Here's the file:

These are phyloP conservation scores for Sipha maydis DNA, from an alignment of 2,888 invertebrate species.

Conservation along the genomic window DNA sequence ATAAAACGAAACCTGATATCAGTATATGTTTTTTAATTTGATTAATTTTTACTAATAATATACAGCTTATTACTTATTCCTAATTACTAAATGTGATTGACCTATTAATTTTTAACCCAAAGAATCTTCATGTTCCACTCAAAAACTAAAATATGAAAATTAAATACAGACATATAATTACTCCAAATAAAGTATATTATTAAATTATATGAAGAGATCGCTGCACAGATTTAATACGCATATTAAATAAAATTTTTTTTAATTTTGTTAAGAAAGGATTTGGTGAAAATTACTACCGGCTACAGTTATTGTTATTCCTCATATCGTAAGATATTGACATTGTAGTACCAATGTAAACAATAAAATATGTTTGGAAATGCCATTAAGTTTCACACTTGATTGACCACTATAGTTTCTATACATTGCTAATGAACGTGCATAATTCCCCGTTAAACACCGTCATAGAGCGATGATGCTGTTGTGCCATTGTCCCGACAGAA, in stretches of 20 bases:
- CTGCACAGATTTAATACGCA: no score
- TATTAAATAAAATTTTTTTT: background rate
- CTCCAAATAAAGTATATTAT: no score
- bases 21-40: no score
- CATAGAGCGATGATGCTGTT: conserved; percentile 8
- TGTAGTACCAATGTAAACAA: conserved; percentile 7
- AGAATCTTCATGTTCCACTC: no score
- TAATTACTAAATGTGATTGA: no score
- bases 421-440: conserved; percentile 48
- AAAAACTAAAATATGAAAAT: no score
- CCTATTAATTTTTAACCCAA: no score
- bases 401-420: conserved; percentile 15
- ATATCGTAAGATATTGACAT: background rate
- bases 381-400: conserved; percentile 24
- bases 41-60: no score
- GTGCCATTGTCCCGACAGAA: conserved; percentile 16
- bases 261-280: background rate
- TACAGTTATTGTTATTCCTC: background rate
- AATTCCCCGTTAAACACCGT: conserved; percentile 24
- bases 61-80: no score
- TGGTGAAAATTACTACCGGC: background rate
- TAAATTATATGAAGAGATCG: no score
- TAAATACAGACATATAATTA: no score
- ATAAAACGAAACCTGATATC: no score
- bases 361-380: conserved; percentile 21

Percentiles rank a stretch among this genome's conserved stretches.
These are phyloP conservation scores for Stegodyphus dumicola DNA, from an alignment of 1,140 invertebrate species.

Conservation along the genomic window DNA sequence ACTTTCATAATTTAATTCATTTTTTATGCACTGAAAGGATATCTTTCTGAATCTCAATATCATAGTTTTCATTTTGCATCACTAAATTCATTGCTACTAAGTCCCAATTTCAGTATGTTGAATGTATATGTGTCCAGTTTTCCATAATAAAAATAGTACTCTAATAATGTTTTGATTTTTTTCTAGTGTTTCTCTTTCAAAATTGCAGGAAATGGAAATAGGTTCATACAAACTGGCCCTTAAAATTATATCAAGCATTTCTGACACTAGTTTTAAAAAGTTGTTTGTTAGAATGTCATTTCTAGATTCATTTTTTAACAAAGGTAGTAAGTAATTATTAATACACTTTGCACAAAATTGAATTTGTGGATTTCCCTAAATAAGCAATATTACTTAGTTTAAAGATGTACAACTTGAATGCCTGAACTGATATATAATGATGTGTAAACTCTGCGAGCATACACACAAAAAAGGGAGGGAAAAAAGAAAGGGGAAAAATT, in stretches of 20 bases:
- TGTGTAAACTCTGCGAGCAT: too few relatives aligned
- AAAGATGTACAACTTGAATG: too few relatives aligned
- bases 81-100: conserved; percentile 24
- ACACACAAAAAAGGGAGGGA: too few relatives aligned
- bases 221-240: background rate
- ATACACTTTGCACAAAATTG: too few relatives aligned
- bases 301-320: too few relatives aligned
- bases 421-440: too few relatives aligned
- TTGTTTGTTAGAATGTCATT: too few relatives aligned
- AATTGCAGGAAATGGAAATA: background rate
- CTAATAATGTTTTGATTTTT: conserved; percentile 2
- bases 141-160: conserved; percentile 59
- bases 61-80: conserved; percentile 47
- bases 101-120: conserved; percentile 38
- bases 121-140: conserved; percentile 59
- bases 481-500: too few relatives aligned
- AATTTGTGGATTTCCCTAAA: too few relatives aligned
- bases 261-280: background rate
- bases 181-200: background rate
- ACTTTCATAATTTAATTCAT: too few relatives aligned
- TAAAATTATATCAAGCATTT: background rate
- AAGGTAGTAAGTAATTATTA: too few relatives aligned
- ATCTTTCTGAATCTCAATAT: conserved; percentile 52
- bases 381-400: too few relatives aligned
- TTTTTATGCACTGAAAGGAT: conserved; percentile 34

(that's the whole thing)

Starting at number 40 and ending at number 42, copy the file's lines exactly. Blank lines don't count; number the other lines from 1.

- AATTGCAGGAAATGGAAATA: background rate
- CTAATAATGTTTTGATTTTT: conserved; percentile 2
- bases 141-160: conserved; percentile 59